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This article is the author's final published version in ImmunoHorizons, Volume 6, Issue 12, December 2022, Pg. 807 - 816.

The published version is available at Copyright © 2022 The Authors.


Circulating IgM present in the body prior to any apparent Ag exposure is referred to as natural IgM. Natural IgM provides protective immunity against a variety of pathogens. Salmonella enterica serovar Typhi (S. Typhi) is the causative agent of typhoid fever in humans. Because mice are not permissive to S. Typhi infection, we employed a murine model of typhoid using S. enterica serovar Typhimurium expressing the Vi polysaccharide (ViPS) of S. Typhi (S. Typhimurium strain RC60) to evaluate the role of natural IgM in pathogenesis. We found that natural mouse IgM binds to S. Typhi and S. Typhimurium. The severity of S. Typhimurium infection in mice is dependent on presence of the natural resistance-associated macrophage protein 1 (Nramp1) allele; therefore, we infected mice deficient in secreted form of IgM (sIgM) on either a Nramp1-resistant (129S) or -susceptible (C57BL/6J) background. We found that the lack of natural IgM results in a significantly increased susceptibility and an exaggerated liver pathology regardless of the route of infection or the Nramp1 allele. Reconstitution of sIgM-/- mice with normal mouse serum or purified polyclonal IgM restored the resistance to that of sIgM+/+ mice. Furthermore, immunization of sIgM-/- mice with heat-killed S. Typhi induced a significantly reduced anti-ViPS IgG and complement-dependent bactericidal activity against S. Typhi in vitro, compared with that of sIgM+/+ mice. These findings indicate that natural IgM is an important factor in reducing the typhoid severity and inducing an optimal anti-ViPS IgG response to vaccination.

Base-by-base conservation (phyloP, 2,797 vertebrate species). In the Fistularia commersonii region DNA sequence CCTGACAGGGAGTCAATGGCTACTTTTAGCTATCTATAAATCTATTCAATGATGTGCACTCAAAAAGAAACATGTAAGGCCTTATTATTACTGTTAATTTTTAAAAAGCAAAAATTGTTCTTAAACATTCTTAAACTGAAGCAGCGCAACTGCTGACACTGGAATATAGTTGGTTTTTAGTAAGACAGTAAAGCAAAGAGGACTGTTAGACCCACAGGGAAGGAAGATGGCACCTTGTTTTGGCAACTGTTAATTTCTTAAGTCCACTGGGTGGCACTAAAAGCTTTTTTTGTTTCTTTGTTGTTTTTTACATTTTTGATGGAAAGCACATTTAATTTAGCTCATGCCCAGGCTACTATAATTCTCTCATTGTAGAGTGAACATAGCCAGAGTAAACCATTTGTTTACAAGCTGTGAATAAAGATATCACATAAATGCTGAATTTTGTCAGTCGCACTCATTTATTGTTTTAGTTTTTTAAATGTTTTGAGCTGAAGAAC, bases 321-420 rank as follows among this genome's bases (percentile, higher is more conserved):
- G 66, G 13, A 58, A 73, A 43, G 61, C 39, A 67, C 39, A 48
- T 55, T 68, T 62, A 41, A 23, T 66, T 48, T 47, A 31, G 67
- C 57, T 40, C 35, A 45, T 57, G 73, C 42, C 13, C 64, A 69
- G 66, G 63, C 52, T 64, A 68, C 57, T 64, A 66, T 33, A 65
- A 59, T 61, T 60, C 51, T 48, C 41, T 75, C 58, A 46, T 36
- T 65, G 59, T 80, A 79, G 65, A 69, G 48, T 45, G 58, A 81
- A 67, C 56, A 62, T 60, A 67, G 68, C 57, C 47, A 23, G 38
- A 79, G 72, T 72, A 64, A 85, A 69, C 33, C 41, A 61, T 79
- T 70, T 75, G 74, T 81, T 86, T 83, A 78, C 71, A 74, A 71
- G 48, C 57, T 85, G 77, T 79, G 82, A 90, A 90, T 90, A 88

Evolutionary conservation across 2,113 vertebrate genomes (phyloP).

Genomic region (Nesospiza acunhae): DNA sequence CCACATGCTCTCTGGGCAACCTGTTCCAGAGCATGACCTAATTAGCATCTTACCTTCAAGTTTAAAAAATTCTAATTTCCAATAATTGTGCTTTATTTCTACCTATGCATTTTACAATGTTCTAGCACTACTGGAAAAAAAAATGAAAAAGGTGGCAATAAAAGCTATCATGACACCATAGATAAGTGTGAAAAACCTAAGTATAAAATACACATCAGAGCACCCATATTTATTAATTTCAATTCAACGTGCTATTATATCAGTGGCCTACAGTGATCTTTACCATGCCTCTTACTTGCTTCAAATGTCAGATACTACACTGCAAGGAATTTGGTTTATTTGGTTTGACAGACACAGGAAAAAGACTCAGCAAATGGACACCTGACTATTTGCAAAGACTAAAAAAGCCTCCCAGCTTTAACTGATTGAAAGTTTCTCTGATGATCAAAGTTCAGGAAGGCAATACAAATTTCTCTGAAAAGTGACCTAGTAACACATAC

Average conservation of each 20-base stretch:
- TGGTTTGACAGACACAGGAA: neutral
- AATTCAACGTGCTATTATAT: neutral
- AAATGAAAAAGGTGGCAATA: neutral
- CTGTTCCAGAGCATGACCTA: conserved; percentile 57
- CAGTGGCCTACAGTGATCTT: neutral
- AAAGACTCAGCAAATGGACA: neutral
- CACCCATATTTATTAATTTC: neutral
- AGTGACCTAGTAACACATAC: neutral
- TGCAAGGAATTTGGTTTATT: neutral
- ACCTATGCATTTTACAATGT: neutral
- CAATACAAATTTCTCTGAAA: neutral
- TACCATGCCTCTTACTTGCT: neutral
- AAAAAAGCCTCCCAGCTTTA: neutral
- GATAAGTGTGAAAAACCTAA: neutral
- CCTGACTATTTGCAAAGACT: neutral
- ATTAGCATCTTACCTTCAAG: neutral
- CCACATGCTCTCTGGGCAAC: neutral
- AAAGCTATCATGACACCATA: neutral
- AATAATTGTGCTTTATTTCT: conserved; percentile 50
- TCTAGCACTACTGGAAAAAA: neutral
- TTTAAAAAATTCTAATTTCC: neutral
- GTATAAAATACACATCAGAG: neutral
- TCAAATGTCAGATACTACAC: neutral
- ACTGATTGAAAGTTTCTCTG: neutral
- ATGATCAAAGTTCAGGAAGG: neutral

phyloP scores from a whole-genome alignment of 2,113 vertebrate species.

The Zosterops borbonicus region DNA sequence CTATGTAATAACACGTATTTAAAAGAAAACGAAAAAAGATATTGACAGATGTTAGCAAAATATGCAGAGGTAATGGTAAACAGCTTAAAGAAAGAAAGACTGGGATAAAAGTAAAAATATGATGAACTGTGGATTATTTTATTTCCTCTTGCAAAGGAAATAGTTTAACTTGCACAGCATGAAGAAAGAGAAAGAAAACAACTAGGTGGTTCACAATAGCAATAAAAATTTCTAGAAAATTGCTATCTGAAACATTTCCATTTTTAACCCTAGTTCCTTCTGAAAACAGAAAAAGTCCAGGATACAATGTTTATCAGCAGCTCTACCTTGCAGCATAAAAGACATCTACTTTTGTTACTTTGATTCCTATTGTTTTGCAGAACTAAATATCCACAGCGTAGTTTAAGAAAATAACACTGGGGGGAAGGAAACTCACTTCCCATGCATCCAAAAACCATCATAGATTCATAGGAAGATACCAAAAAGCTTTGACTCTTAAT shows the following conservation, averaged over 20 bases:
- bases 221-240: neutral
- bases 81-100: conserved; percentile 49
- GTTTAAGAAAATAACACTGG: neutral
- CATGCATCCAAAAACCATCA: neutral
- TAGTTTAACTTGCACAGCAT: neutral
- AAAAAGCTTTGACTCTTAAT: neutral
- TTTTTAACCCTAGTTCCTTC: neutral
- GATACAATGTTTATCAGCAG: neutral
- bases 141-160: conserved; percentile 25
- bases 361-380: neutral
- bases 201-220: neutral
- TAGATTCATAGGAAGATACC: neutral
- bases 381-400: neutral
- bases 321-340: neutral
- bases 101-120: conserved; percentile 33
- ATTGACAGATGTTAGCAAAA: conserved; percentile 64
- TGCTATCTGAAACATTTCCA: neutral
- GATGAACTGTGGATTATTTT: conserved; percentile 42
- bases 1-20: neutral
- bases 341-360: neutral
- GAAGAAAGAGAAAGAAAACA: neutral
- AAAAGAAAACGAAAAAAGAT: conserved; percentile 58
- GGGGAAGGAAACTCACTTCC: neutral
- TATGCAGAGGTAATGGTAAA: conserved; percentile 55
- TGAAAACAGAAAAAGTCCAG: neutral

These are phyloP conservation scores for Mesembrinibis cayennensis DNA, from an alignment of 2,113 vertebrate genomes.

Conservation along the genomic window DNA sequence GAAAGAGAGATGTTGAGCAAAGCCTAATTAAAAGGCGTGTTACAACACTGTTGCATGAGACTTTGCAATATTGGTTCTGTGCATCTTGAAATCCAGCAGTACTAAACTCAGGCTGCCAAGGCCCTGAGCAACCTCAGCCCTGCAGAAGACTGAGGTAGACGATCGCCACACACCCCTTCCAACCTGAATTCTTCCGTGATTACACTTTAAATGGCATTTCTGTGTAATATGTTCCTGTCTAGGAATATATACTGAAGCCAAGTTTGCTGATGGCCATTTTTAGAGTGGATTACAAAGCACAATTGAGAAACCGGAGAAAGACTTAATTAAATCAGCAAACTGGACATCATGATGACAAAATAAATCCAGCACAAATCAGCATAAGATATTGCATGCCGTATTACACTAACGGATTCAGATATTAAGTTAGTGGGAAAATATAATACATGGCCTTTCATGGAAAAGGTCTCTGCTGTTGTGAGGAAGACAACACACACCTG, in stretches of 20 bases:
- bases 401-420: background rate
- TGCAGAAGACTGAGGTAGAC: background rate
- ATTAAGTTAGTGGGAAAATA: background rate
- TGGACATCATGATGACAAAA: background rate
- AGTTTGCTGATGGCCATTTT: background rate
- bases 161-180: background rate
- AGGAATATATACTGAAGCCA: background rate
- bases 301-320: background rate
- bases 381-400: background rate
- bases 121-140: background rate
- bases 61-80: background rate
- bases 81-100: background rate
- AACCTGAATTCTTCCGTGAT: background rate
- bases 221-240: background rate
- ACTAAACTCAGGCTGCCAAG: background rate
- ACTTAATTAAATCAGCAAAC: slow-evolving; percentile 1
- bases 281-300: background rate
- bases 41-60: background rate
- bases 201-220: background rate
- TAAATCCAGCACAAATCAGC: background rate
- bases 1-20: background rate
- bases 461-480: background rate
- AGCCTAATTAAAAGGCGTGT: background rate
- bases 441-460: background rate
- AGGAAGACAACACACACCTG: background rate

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This work is licensed under a Creative Commons Attribution 4.0 License.

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